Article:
We’re proud to offer general education courses approved by the Community College of the Air Force (CCAF) as part of the General Education Mobile (GEM) program. Our three-credit, five-week courses start frequently and give you the freedom to learn when and where you want.
Balance military life and your education with convenient online courses. You’ll pay $250 per credit with our special active-duty rate. Plus, use your Tuition Assistance benefit to have your resource fees waived. Ready to get started? Set up alternative billing, find your course and check start dates to begin.
University of Phoenix has been continually accredited by the Higher Learning Commission (HLC), hlcommission.org, since 1978.
Browse general education courses
COMM/110 - Introduction to Oral Communication
This course will provide students with the basic concepts of oral presentations. Students will be able to develop and deliver effective individual and group presentations in classroom and professional settings. The course is also designed to provide a maximum opportunity for practice and evaluation of presentation techniques.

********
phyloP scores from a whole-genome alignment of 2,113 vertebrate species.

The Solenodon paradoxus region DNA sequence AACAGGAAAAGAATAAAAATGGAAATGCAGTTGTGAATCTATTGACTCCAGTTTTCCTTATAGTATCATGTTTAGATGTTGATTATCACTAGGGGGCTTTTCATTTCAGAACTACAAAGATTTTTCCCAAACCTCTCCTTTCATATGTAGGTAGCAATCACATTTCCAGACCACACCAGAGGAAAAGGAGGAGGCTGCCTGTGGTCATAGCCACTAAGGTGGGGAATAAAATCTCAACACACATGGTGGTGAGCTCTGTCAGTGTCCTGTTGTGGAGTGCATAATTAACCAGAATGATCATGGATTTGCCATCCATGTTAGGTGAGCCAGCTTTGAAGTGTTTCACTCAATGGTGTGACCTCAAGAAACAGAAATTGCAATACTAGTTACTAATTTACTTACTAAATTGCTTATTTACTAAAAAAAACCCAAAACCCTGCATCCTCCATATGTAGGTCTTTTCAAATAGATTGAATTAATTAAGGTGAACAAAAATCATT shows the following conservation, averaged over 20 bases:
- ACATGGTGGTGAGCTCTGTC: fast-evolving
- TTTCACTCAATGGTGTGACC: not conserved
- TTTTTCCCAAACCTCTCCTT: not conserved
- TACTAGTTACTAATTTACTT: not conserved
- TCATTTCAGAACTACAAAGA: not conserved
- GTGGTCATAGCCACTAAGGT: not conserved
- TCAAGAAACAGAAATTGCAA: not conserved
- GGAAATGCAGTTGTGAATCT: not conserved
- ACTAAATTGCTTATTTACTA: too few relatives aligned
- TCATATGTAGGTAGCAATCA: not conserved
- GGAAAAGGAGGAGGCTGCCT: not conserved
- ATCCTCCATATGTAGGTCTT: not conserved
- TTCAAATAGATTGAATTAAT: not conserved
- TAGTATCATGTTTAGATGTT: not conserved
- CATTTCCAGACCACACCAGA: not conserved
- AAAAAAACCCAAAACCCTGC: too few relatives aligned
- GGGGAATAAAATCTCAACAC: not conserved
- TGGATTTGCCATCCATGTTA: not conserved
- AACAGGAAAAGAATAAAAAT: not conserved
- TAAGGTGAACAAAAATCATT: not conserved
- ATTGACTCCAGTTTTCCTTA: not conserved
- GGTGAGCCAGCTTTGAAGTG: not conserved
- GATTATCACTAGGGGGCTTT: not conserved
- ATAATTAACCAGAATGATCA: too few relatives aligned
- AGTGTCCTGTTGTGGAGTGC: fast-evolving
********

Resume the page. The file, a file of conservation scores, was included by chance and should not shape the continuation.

Students apply advanced quantitative reasoning skills to solve real world problems. This course emphasizes modeling skills, statistical methods, and probability to create, analyze, and communicate solutions.
This applications-driven course prepares students to critically analyze and solve problems using quantitative reasoning. Students approach real world scenarios using numerous reasoning skills and mathematical literacy to draw conclusions.
Students collect, analyze, and interpret data as they examine the role of statistical analysis and statistical terminology. Students also apply appropriate statistical techniques and analytical reasoning in real-world problems to communicate logical arguments and models. The course topics includes probability, statistics, and quantitative reasoning.